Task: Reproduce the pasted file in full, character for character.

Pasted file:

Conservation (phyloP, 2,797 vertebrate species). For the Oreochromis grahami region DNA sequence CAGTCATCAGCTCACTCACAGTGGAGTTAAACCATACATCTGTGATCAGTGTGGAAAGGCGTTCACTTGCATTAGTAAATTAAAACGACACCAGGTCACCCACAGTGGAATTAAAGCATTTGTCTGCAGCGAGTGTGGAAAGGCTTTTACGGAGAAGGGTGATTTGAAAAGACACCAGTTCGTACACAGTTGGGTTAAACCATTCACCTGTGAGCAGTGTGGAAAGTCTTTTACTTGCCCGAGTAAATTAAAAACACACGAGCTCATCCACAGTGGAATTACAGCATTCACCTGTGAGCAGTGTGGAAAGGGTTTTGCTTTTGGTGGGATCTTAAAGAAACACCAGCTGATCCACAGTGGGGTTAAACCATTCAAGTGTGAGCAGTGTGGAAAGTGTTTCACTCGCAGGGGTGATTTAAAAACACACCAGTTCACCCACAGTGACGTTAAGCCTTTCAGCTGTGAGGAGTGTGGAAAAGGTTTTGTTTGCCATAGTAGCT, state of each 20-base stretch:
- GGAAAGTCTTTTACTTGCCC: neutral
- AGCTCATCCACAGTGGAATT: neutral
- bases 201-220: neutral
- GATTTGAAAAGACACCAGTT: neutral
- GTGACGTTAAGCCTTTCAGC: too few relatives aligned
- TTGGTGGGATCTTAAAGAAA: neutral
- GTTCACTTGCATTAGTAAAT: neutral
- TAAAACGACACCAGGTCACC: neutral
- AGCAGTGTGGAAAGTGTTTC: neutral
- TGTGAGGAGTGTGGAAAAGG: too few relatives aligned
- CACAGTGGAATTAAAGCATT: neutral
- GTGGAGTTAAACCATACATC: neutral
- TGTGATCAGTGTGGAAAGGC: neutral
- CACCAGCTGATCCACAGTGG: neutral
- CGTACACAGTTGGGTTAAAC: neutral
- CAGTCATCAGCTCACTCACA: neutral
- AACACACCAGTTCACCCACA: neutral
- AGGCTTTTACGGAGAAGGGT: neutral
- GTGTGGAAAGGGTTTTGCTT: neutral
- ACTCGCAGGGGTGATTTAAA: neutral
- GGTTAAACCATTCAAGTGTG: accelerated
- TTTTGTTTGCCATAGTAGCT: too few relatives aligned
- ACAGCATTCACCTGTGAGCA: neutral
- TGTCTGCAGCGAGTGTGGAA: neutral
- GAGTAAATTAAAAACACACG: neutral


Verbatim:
Conservation (phyloP, 2,797 vertebrate species). For the Oreochromis grahami region DNA sequence CAGTCATCAGCTCACTCACAGTGGAGTTAAACCATACATCTGTGATCAGTGTGGAAAGGCGTTCACTTGCATTAGTAAATTAAAACGACACCAGGTCACCCACAGTGGAATTAAAGCATTTGTCTGCAGCGAGTGTGGAAAGGCTTTTACGGAGAAGGGTGATTTGAAAAGACACCAGTTCGTACACAGTTGGGTTAAACCATTCACCTGTGAGCAGTGTGGAAAGTCTTTTACTTGCCCGAGTAAATTAAAAACACACGAGCTCATCCACAGTGGAATTACAGCATTCACCTGTGAGCAGTGTGGAAAGGGTTTTGCTTTTGGTGGGATCTTAAAGAAACACCAGCTGATCCACAGTGGGGTTAAACCATTCAAGTGTGAGCAGTGTGGAAAGTGTTTCACTCGCAGGGGTGATTTAAAAACACACCAGTTCACCCACAGTGACGTTAAGCCTTTCAGCTGTGAGGAGTGTGGAAAAGGTTTTGTTTGCCATAGTAGCT, state of each 20-base stretch:
- GGAAAGTCTTTTACTTGCCC: neutral
- AGCTCATCCACAGTGGAATT: neutral
- bases 201-220: neutral
- GATTTGAAAAGACACCAGTT: neutral
- GTGACGTTAAGCCTTTCAGC: too few relatives aligned
- TTGGTGGGATCTTAAAGAAA: neutral
- GTTCACTTGCATTAGTAAAT: neutral
- TAAAACGACACCAGGTCACC: neutral
- AGCAGTGTGGAAAGTGTTTC: neutral
- TGTGAGGAGTGTGGAAAAGG: too few relatives aligned
- CACAGTGGAATTAAAGCATT: neutral
- GTGGAGTTAAACCATACATC: neutral
- TGTGATCAGTGTGGAAAGGC: neutral
- CACCAGCTGATCCACAGTGG: neutral
- CGTACACAGTTGGGTTAAAC: neutral
- CAGTCATCAGCTCACTCACA: neutral
- AACACACCAGTTCACCCACA: neutral
- AGGCTTTTACGGAGAAGGGT: neutral
- GTGTGGAAAGGGTTTTGCTT: neutral
- ACTCGCAGGGGTGATTTAAA: neutral
- GGTTAAACCATTCAAGTGTG: accelerated
- TTTTGTTTGCCATAGTAGCT: too few relatives aligned
- ACAGCATTCACCTGTGAGCA: neutral
- TGTCTGCAGCGAGTGTGGAA: neutral
- GAGTAAATTAAAAACACACG: neutral